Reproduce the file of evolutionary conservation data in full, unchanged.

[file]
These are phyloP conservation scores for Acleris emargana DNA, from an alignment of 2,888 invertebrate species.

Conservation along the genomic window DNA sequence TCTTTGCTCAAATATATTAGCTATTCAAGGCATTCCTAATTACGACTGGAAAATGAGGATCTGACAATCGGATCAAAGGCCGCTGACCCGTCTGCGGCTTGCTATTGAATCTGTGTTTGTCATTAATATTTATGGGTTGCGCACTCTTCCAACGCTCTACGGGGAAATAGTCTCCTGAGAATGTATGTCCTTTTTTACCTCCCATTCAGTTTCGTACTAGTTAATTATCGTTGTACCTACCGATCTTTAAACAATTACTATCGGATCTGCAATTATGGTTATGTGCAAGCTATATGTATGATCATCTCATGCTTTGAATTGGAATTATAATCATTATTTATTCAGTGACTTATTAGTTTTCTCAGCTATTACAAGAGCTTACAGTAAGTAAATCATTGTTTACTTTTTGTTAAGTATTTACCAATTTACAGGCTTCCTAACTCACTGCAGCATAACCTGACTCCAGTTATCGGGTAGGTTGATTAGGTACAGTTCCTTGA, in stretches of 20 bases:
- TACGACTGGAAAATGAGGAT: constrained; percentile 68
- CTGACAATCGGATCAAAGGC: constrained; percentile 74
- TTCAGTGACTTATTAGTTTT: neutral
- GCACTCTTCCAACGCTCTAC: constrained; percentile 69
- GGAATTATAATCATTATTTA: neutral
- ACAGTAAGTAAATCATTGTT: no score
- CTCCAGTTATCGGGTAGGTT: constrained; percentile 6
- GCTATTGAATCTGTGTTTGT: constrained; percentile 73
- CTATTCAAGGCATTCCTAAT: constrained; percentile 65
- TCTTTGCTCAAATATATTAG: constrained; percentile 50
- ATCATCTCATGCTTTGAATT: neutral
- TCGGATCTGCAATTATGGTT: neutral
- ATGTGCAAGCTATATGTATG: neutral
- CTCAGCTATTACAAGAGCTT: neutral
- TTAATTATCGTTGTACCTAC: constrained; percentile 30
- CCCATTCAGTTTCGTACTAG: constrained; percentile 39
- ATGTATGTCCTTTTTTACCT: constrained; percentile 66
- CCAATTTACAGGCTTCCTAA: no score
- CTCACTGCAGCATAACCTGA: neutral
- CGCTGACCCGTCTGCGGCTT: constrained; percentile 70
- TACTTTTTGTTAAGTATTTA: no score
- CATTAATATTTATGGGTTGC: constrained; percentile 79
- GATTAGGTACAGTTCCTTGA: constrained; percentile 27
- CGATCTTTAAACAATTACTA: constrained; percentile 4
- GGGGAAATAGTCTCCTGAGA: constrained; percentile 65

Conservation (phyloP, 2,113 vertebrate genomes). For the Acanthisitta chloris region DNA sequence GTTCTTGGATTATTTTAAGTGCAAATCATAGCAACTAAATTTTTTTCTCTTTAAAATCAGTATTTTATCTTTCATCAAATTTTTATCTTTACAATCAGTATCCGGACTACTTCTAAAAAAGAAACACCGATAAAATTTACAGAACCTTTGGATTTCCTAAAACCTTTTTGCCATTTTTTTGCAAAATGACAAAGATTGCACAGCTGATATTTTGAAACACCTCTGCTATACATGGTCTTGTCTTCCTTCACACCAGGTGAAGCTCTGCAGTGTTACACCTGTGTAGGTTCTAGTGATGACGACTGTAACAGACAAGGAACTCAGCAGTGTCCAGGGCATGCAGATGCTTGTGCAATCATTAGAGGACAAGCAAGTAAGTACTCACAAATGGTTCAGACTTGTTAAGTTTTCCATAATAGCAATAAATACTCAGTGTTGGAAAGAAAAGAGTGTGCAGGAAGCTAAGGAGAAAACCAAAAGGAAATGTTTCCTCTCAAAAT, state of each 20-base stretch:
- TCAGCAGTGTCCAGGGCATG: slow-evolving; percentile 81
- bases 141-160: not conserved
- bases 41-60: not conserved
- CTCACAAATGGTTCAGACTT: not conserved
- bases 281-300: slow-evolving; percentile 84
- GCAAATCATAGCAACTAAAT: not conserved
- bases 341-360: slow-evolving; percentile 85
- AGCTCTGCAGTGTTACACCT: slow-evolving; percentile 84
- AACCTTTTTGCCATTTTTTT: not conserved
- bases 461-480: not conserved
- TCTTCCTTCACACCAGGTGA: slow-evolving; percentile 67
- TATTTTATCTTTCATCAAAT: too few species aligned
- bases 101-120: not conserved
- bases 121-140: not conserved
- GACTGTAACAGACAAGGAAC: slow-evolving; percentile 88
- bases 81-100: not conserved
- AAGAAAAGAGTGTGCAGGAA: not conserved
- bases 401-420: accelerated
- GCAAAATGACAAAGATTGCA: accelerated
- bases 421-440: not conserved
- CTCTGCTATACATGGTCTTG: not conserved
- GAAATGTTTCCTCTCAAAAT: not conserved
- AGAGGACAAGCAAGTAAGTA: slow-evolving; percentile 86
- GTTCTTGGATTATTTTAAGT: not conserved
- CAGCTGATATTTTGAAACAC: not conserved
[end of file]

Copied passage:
These are phyloP conservation scores for Acleris emargana DNA, from an alignment of 2,888 invertebrate species.

Conservation along the genomic window DNA sequence TCTTTGCTCAAATATATTAGCTATTCAAGGCATTCCTAATTACGACTGGAAAATGAGGATCTGACAATCGGATCAAAGGCCGCTGACCCGTCTGCGGCTTGCTATTGAATCTGTGTTTGTCATTAATATTTATGGGTTGCGCACTCTTCCAACGCTCTACGGGGAAATAGTCTCCTGAGAATGTATGTCCTTTTTTACCTCCCATTCAGTTTCGTACTAGTTAATTATCGTTGTACCTACCGATCTTTAAACAATTACTATCGGATCTGCAATTATGGTTATGTGCAAGCTATATGTATGATCATCTCATGCTTTGAATTGGAATTATAATCATTATTTATTCAGTGACTTATTAGTTTTCTCAGCTATTACAAGAGCTTACAGTAAGTAAATCATTGTTTACTTTTTGTTAAGTATTTACCAATTTACAGGCTTCCTAACTCACTGCAGCATAACCTGACTCCAGTTATCGGGTAGGTTGATTAGGTACAGTTCCTTGA, in stretches of 20 bases:
- TACGACTGGAAAATGAGGAT: constrained; percentile 68
- CTGACAATCGGATCAAAGGC: constrained; percentile 74
- TTCAGTGACTTATTAGTTTT: neutral
- GCACTCTTCCAACGCTCTAC: constrained; percentile 69
- GGAATTATAATCATTATTTA: neutral
- ACAGTAAGTAAATCATTGTT: no score
- CTCCAGTTATCGGGTAGGTT: constrained; percentile 6
- GCTATTGAATCTGTGTTTGT: constrained; percentile 73
- CTATTCAAGGCATTCCTAAT: constrained; percentile 65
- TCTTTGCTCAAATATATTAG: constrained; percentile 50
- ATCATCTCATGCTTTGAATT: neutral
- TCGGATCTGCAATTATGGTT: neutral
- ATGTGCAAGCTATATGTATG: neutral
- CTCAGCTATTACAAGAGCTT: neutral
- TTAATTATCGTTGTACCTAC: constrained; percentile 30
- CCCATTCAGTTTCGTACTAG: constrained; percentile 39
- ATGTATGTCCTTTTTTACCT: constrained; percentile 66
- CCAATTTACAGGCTTCCTAA: no score
- CTCACTGCAGCATAACCTGA: neutral
- CGCTGACCCGTCTGCGGCTT: constrained; percentile 70
- TACTTTTTGTTAAGTATTTA: no score
- CATTAATATTTATGGGTTGC: constrained; percentile 79
- GATTAGGTACAGTTCCTTGA: constrained; percentile 27
- CGATCTTTAAACAATTACTA: constrained; percentile 4
- GGGGAAATAGTCTCCTGAGA: constrained; percentile 65

Conservation (phyloP, 2,113 vertebrate genomes). For the Acanthisitta chloris region DNA sequence GTTCTTGGATTATTTTAAGTGCAAATCATAGCAACTAAATTTTTTTCTCTTTAAAATCAGTATTTTATCTTTCATCAAATTTTTATCTTTACAATCAGTATCCGGACTACTTCTAAAAAAGAAACACCGATAAAATTTACAGAACCTTTGGATTTCCTAAAACCTTTTTGCCATTTTTTTGCAAAATGACAAAGATTGCACAGCTGATATTTTGAAACACCTCTGCTATACATGGTCTTGTCTTCCTTCACACCAGGTGAAGCTCTGCAGTGTTACACCTGTGTAGGTTCTAGTGATGACGACTGTAACAGACAAGGAACTCAGCAGTGTCCAGGGCATGCAGATGCTTGTGCAATCATTAGAGGACAAGCAAGTAAGTACTCACAAATGGTTCAGACTTGTTAAGTTTTCCATAATAGCAATAAATACTCAGTGTTGGAAAGAAAAGAGTGTGCAGGAAGCTAAGGAGAAAACCAAAAGGAAATGTTTCCTCTCAAAAT, state of each 20-base stretch:
- TCAGCAGTGTCCAGGGCATG: slow-evolving; percentile 81
- bases 141-160: not conserved
- bases 41-60: not conserved
- CTCACAAATGGTTCAGACTT: not conserved
- bases 281-300: slow-evolving; percentile 84
- GCAAATCATAGCAACTAAAT: not conserved
- bases 341-360: slow-evolving; percentile 85
- AGCTCTGCAGTGTTACACCT: slow-evolving; percentile 84
- AACCTTTTTGCCATTTTTTT: not conserved
- bases 461-480: not conserved
- TCTTCCTTCACACCAGGTGA: slow-evolving; percentile 67
- TATTTTATCTTTCATCAAAT: too few species aligned
- bases 101-120: not conserved
- bases 121-140: not conserved
- GACTGTAACAGACAAGGAAC: slow-evolving; percentile 88
- bases 81-100: not conserved
- AAGAAAAGAGTGTGCAGGAA: not conserved
- bases 401-420: accelerated
- GCAAAATGACAAAGATTGCA: accelerated
- bases 421-440: not conserved
- CTCTGCTATACATGGTCTTG: not conserved
- GAAATGTTTCCTCTCAAAAT: not conserved
- AGAGGACAAGCAAGTAAGTA: slow-evolving; percentile 86
- GTTCTTGGATTATTTTAAGT: not conserved
- CAGCTGATATTTTGAAACAC: not conserved